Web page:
Get Spooked With Salt Lake Film Society’s Tower of Terror Series


Tower of Terror at Broadway Centre Cinemas (Courtesy Salt Lake Film Society)

By Megan Fisher, Arts Writer


Have you wondered what it would have been like to have seen “Halloween” or “The Shining” in the movie theater when they first came out? Well, with the help of the Salt Lake Film Society you can find out. Every Friday and Saturday during the months of September and October, the Salt Lake Film Society is screening a different horror movie at the Broadway Theater.

A Utah tradition since 2003, The Tower of Terror series brings cult classics, both old and new, back to the big screen. According to Rachel Getts, marketing coordinator for the Salt Lake Film Society, one of the goals behind the movie series is to foster a sense of community. “A scary movie in the dark … should be a shared experience,” Getts said.

Chance to See Classic Horror on the Big Screen

SLFS will be screening some of the greatest, most terrifying horror movies ever made. They were all made specifically to be watched in a movie theater. Watching the movie in a pitch-black room, without a cell phone in your hand to cause distractions, surrounded by two hundred other frightened people will only make the experience scarier.

“It’s fun to create a spooky atmosphere,” Getts said. “We hope people leave the theater talking. Too often watching these movies is a disposable activity.” For each screening, the theater is tailored to fit each movie, with appropriate and specific decorations.

I attended the screening of “Halloween” and when I walked into the movie theater I was greeted by a fake skeleton wearing Michael Meyer’s jumpsuit. Attendants of “The Thing” screening had the chance to get a petri dish of fake blood. Before each screening there will be trivia games and swag giveaways.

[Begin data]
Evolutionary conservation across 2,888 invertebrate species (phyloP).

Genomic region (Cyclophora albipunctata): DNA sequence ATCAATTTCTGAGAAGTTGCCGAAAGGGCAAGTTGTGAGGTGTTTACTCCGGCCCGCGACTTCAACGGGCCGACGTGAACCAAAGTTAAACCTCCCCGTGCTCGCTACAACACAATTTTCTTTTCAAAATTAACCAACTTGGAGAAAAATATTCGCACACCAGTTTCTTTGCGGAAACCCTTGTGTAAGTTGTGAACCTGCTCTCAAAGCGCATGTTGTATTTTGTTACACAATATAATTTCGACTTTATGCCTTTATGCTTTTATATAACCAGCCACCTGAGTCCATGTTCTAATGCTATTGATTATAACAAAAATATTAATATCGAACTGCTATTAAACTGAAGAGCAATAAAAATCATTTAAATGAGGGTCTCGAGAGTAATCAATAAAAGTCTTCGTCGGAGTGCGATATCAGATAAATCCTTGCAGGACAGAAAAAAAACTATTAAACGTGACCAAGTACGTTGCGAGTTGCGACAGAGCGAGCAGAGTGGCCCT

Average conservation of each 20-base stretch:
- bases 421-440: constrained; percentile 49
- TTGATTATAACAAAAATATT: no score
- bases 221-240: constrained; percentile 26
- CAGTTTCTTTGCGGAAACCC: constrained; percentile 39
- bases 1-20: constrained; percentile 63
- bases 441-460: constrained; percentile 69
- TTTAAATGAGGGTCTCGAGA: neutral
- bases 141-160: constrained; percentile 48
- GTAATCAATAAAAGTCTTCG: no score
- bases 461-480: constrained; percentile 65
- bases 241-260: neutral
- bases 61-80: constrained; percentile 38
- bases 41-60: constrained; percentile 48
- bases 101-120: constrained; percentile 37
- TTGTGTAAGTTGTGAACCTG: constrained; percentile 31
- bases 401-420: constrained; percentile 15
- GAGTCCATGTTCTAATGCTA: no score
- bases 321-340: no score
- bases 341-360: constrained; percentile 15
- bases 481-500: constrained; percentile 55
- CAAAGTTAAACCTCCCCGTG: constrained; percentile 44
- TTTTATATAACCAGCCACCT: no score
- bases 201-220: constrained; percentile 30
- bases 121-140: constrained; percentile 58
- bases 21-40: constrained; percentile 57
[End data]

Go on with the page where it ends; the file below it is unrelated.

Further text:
What Movies Will I Be Able to See?

One of the movies that you will have the chance to see on the big screen is Stanley Kubrick‘s adaptation of “The Shining.” If you have never seen “The Shining” and have any interest in scary movies, or good movies in general, don’t miss out on this chance.

The set-up for “The Shining” is simple. Recovering alcoholic and struggling writer Jack Torrance (Jack Nicholson) takes his wife and son to stay at the Overlook Hotel where he has gotten a job during the winter off-season. While snowed-in at the empty hotel, each member of the family has supernatural encounters.

The bare bones of the plot are nothing that hasn’t been seen in a hundred other movies, but Kubrick uses it to delve into the dark recesses of the human mind. Things that have scared every single one of us, the fear of ourselves, the fear of how we can hurt the ones we love, are impeccably captured. With the help of the Steadicam, the camera floats around the hotel, turning the viewer into a ghost. Its hypnotic quality is one that could only be improved in the pitch black movie theater.

Another one of the movies being screened with the Tower of Terror series is “The Exorcist.” Legend has it that people vomited and ran from the theater during the first run of “The Exorcist.” There’s a viscerality and immediacy to the way that William Friedkin tells the story of a priest’s quest to help a teenage girl that has been possessed by a demon.

It’s a movie that can be felt. You are trapped in the upstairs bedroom of a Georgetown townhouse. You can feel the cold air and smell the vomit. The power is added to through the naturalism of the central performances from Ellen Burstyn, Jason Miller, Max von Sydow and Linda Blair. They don’t feel like movie stars up on the big screen, but real people that you could pass by on the street. Even if the central conceit of “The Exorcist” centers around the supernatural, it taps into real fears, the fear of physical pain and mental anguish, the fear of watching a loved one in pain, fears concerning faith and religion.

Not even nearly 50 years of countless parodies have been able to dull the impact of “The Exorcist.” By the the time the closing credits roll you feel as though you have just gone 10 rounds in a boxing ring.

Scary movies are lame by yourself. Come and get scared with a crowd.

Pricing, show times and more information are available on the Salt Lake Film Society’s website.


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